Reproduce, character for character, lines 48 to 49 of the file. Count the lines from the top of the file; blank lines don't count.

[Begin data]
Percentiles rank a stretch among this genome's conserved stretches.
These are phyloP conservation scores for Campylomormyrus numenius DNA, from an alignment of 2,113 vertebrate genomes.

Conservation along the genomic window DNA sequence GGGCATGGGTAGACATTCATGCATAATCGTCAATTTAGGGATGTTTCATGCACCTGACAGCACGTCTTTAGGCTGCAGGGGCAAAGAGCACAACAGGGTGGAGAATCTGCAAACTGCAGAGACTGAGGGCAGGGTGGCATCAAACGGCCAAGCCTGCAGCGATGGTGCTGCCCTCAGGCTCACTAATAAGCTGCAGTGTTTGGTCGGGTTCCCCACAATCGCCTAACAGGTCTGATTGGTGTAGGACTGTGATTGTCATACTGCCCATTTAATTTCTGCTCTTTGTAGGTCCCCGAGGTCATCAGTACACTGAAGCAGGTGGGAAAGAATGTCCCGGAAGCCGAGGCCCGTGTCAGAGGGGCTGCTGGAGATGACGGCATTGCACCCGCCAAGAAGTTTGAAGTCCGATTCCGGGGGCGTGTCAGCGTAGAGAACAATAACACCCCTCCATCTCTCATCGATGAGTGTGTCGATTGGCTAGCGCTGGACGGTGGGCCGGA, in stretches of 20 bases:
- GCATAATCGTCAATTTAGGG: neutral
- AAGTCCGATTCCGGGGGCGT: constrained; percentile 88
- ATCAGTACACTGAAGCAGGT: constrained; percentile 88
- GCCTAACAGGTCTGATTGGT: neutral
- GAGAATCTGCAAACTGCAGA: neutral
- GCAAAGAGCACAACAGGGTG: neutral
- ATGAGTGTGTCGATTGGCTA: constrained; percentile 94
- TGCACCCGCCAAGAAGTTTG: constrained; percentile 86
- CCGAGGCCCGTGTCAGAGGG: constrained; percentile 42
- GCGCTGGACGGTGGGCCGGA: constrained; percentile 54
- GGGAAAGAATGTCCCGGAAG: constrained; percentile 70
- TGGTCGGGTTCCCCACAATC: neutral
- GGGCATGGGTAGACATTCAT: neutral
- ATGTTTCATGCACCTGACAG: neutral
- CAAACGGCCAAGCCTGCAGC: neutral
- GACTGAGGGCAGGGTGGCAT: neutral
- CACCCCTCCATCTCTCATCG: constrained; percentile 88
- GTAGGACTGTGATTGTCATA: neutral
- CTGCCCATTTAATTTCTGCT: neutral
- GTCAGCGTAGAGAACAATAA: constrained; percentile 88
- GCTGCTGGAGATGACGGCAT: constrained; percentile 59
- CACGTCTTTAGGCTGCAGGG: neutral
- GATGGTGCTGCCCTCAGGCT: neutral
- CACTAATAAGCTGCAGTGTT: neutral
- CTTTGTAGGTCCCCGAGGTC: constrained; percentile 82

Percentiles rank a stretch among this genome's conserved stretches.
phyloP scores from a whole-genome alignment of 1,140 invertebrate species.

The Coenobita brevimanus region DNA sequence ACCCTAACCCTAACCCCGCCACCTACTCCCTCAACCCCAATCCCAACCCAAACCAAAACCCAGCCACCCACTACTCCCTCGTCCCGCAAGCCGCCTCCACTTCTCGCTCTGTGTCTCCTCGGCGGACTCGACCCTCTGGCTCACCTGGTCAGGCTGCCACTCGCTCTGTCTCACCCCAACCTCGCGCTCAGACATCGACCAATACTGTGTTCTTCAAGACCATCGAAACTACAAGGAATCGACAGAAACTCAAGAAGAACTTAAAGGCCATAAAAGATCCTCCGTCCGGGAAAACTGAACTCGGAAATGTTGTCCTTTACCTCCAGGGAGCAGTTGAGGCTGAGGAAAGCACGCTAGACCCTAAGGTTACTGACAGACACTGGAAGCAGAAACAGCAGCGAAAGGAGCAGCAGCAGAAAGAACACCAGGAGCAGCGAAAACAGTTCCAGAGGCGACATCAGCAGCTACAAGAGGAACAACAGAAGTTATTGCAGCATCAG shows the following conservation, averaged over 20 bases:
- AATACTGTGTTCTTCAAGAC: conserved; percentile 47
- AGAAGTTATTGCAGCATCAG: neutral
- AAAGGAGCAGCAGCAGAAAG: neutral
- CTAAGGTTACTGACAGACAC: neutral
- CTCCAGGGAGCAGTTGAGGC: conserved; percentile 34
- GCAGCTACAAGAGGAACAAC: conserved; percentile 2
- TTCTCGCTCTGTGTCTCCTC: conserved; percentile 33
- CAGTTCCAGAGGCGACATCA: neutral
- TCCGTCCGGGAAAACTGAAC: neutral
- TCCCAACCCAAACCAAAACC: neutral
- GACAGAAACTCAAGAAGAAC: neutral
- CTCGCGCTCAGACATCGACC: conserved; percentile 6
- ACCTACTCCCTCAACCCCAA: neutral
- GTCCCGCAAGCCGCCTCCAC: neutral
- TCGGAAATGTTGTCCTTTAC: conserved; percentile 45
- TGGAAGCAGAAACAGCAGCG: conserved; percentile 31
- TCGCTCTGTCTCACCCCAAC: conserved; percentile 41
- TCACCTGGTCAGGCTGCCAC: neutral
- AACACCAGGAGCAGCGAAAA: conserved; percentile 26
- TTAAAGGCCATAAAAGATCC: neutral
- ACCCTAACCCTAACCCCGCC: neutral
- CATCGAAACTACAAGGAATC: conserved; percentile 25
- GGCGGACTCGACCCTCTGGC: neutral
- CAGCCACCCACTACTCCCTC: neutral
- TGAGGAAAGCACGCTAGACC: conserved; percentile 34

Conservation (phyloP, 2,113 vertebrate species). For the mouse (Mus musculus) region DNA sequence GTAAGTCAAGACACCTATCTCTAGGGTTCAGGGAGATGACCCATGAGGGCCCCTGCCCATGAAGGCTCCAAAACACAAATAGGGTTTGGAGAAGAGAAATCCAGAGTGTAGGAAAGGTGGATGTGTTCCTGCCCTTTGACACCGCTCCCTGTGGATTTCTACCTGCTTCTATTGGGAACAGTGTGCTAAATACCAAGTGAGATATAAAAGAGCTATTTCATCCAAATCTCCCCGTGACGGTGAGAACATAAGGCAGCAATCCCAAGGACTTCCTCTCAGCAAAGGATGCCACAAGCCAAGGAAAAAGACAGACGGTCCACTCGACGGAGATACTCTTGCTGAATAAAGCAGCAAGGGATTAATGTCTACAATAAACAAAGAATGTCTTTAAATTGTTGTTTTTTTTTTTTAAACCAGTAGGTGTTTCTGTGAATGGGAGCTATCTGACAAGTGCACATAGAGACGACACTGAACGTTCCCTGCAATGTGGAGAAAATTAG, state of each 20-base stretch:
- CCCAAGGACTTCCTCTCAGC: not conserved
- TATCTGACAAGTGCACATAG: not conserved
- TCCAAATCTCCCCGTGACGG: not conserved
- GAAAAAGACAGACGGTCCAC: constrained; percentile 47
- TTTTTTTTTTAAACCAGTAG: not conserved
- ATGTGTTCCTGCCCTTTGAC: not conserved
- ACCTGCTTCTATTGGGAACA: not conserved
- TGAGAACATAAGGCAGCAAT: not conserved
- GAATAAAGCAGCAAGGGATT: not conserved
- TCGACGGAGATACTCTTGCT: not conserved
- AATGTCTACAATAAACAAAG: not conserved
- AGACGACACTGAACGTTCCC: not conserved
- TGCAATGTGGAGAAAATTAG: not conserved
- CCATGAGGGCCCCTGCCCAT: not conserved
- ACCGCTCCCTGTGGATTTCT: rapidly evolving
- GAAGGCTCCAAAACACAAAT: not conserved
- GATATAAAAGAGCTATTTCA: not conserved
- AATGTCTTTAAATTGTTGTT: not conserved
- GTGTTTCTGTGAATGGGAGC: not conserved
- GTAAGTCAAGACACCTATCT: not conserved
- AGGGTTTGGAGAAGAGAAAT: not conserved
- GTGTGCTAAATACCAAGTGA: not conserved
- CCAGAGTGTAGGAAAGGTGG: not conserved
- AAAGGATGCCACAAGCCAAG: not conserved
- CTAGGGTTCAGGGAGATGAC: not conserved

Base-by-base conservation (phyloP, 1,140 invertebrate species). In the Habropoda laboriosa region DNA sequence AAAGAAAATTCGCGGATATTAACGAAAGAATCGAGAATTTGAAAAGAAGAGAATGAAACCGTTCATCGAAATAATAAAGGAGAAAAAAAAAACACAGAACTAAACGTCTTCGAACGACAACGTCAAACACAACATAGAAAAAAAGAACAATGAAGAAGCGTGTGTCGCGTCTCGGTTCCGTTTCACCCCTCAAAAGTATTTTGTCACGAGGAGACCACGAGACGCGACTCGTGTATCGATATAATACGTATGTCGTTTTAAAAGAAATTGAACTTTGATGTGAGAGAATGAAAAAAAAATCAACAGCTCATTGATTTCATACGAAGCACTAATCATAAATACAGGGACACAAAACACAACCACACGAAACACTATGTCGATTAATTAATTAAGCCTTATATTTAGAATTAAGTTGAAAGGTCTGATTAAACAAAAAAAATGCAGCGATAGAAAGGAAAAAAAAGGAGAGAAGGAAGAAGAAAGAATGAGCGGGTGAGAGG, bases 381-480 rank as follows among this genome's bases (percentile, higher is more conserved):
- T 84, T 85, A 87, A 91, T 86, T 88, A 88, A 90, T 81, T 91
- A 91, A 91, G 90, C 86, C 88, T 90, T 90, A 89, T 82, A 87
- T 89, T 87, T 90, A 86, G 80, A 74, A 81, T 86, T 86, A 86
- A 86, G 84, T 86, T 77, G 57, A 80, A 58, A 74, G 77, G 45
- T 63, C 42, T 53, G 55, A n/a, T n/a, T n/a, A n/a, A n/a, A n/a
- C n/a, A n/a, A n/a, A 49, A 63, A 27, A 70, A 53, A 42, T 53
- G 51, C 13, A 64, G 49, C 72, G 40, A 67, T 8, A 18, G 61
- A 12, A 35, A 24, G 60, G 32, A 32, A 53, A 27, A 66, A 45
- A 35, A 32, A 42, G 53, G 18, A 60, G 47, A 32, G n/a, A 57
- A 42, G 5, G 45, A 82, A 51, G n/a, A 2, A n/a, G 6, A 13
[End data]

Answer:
- TCGCTCTGTCTCACCCCAAC: conserved; percentile 41
- TCACCTGGTCAGGCTGCCAC: neutral